In a bid to aid business growth and innovation as well as create more jobs for Australians, the Government plans to reduce the corporate tax rate for small business over the next decade.
The good news for small to mid-sized Australian businesses is that an increasing number of them will become eligible for more tax cuts over the next decade than under the current legislation. Here’s our timeline summarising when the proposed tax cuts will be introduced.
Tax cuts and concessions
For the 2015/2016 financial year
Under pre-existing legislation, the corporate tax rate for SBEs was reduced from 30% to 28.5%. This applied to companies carrying on a business for all or part of an income year with a current or prior year’s aggregated turnover of less than $2 million.
For the 2016/2017 financial year
New legislation will be passed to increase the aggregated turnover threshold of SBEs to, in most cases, less than $10 million (in the current or prior year). The corporate tax rate will also be reduced further to 27.5% for these companies. In addition, the legislation will make various tax concessions, such as SBE depreciation, available to a wider range of companies. It is important to note the Small Business CGT Concessions and Small Business Income Tax offset will remain unchanged from their current eligibility requirements.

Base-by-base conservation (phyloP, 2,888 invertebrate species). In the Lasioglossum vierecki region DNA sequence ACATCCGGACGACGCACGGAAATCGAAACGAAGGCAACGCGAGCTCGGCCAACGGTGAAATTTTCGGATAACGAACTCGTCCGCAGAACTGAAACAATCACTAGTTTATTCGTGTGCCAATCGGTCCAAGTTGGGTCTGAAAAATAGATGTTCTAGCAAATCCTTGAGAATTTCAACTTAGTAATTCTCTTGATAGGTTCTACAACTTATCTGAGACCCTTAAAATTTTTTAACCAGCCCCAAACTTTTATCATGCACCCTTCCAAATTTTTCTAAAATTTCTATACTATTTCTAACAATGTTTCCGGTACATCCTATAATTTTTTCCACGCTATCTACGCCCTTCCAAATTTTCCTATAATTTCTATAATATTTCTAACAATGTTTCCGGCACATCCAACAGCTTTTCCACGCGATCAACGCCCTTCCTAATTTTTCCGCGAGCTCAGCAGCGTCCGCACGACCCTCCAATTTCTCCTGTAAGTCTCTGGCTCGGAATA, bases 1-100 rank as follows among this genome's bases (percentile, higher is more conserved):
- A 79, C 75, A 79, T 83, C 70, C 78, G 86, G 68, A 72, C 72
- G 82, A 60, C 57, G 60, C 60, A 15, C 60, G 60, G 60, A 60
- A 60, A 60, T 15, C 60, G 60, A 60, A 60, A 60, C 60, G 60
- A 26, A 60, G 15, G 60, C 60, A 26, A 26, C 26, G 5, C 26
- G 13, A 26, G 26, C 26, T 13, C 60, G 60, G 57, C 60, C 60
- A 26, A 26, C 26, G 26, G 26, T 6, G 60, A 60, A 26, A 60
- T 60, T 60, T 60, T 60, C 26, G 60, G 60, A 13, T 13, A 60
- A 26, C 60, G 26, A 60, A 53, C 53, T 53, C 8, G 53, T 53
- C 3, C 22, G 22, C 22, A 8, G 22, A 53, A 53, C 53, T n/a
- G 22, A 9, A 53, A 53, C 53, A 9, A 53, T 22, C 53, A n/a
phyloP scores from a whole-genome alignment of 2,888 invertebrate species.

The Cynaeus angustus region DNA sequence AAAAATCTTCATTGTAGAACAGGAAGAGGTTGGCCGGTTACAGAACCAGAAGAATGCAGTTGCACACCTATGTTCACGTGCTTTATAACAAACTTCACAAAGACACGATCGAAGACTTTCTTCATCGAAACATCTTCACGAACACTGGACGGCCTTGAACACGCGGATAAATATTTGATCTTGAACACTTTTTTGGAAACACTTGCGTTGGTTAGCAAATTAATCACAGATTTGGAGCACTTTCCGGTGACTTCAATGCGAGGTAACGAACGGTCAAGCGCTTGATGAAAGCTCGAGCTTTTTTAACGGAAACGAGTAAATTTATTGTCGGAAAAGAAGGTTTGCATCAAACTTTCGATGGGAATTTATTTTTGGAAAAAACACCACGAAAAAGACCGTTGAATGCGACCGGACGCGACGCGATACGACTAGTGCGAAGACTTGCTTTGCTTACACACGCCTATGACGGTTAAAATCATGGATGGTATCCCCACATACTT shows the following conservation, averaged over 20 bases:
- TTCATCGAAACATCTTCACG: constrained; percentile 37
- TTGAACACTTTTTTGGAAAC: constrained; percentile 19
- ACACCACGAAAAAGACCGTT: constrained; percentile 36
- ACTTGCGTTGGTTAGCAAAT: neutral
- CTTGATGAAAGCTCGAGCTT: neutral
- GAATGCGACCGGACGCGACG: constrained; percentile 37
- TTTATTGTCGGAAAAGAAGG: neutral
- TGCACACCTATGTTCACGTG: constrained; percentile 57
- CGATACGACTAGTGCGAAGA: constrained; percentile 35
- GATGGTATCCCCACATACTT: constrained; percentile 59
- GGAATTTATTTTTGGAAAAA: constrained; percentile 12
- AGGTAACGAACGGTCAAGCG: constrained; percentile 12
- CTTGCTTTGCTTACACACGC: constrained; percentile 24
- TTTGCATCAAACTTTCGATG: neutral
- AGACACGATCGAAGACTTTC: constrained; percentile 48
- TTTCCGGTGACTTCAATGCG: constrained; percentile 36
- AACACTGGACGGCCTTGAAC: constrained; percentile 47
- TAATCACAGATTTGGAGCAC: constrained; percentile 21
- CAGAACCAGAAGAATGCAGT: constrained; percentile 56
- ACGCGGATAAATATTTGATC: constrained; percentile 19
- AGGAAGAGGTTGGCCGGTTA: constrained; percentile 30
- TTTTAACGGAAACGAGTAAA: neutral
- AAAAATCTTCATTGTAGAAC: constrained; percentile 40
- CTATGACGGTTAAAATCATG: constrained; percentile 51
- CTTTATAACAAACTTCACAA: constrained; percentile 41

From the 2017/2018 financial year
The reduced corporate tax rate of 27.5% will extend to other companies that are ‘Base Rate Entities’ (BREs). A Base Rate Entity is one that carries on a business and meets the aggregated turnover threshold for the specific year. For the 2017/2018 financial year, this threshold is less than $25 million. From the 2018/2019 financial year, this threshold will increase to less than $50 million.
Between 2025 and 2027
The corporate tax rate for Base Rate Entities will decrease further from 27.5% to 25%. For all other companies above these thresholds and non-business company structures (such as an investment company or bucket company), the corporate tax rate will remain at 30%.
For the 2015/2016 financial year, the franking credits attached to frankable distributions remained at 30%. However, from 1 July 2016, the legislation will align the maximum franking credit that can be allocated to a frankable distribution to the tax rate applicable to the company paying the distribution. These changes have not yet received royal assent, however there are unlikely to be any issues.
Changes to the corporate tax rate for SBEs and BREs
By Kelly Spence, Accru Rawsons Brisbane